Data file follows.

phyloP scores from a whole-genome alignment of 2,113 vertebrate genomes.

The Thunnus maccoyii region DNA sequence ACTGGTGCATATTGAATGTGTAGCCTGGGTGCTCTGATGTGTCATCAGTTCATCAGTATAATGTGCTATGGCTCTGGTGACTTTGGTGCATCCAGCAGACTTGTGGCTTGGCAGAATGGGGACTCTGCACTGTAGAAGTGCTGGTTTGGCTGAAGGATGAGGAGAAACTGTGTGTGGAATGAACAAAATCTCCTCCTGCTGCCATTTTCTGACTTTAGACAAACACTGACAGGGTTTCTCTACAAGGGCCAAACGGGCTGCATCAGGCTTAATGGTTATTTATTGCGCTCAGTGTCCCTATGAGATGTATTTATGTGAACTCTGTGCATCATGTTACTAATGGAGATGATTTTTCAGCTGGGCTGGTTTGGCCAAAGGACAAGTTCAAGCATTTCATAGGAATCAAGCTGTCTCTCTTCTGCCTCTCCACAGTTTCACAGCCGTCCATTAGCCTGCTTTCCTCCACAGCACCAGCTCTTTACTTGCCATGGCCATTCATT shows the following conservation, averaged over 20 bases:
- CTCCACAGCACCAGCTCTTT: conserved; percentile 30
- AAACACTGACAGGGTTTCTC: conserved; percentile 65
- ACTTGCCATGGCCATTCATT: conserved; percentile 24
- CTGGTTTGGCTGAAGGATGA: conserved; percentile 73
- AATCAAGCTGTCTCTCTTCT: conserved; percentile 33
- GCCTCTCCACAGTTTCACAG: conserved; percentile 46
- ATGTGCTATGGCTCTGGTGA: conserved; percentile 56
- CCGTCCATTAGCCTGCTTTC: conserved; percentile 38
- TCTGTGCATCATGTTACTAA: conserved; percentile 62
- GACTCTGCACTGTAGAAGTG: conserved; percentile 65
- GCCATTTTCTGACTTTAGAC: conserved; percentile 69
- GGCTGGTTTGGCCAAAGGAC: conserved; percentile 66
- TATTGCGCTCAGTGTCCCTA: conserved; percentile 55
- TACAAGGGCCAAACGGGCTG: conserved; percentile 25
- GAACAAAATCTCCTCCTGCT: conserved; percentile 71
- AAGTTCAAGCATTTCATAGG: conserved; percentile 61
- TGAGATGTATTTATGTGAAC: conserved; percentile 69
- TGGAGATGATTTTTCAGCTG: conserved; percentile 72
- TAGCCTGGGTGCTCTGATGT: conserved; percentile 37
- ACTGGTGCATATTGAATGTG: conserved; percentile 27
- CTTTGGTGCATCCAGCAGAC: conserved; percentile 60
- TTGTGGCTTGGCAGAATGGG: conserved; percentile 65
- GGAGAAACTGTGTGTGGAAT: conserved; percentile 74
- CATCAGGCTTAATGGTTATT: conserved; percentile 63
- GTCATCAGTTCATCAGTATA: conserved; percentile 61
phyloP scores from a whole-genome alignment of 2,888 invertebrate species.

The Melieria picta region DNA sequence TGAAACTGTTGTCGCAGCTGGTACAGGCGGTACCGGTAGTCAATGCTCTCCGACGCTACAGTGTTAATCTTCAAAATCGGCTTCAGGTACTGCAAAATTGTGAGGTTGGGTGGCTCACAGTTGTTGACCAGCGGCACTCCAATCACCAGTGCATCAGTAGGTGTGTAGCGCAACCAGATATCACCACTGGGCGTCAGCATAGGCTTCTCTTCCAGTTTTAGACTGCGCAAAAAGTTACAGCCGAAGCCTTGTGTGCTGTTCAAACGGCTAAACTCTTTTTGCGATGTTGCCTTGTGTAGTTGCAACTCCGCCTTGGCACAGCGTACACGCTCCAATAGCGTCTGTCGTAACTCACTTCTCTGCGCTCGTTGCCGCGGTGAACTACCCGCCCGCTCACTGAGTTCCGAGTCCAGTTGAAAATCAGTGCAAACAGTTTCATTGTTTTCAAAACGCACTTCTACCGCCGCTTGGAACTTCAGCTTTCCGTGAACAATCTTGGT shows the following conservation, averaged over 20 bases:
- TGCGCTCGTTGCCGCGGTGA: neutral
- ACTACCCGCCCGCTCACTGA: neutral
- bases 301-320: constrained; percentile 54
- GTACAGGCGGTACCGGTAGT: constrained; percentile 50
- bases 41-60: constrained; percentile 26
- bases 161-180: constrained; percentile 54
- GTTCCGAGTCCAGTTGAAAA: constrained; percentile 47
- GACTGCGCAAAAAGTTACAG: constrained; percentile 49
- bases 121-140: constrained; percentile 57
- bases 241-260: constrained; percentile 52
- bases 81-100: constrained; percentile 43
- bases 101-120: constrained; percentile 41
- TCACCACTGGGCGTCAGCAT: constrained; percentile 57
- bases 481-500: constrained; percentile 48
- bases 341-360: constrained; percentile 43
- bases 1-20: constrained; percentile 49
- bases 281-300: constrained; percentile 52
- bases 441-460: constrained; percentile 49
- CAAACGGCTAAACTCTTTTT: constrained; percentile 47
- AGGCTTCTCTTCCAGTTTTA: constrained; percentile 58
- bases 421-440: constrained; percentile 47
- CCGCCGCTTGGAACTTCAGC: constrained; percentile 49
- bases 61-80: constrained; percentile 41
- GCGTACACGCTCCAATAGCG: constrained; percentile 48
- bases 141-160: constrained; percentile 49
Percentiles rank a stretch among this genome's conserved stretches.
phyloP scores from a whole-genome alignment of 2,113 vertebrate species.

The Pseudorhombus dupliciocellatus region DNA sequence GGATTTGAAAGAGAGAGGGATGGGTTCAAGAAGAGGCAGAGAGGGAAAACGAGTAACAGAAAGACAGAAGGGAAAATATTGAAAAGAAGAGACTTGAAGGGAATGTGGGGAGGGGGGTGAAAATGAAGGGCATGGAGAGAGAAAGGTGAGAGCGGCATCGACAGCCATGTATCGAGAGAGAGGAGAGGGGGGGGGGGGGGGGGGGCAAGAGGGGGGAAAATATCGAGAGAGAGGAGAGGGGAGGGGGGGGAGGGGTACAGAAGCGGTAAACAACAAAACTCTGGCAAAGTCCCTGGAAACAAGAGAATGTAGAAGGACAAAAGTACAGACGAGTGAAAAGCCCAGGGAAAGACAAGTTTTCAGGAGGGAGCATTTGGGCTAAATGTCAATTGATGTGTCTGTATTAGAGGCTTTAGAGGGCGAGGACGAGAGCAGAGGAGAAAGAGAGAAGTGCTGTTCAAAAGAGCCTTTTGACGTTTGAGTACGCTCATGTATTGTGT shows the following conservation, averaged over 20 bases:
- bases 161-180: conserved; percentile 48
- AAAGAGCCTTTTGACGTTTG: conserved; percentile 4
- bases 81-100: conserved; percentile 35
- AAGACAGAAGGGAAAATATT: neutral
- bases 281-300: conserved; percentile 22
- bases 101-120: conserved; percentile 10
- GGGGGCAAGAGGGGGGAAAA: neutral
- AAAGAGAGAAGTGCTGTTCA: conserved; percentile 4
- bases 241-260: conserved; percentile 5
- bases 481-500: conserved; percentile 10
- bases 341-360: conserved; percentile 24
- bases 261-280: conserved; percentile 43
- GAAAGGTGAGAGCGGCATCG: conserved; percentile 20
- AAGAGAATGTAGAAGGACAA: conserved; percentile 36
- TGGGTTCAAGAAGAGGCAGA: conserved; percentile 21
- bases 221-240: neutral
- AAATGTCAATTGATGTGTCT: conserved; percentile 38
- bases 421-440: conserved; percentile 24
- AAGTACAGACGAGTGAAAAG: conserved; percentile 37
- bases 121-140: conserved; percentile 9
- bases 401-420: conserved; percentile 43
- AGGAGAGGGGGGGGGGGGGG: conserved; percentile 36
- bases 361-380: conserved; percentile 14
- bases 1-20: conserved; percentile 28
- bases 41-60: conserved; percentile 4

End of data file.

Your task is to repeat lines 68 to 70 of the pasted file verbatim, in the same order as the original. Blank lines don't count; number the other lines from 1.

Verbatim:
- bases 341-360: conserved; percentile 24
- bases 261-280: conserved; percentile 43
- GAAAGGTGAGAGCGGCATCG: conserved; percentile 20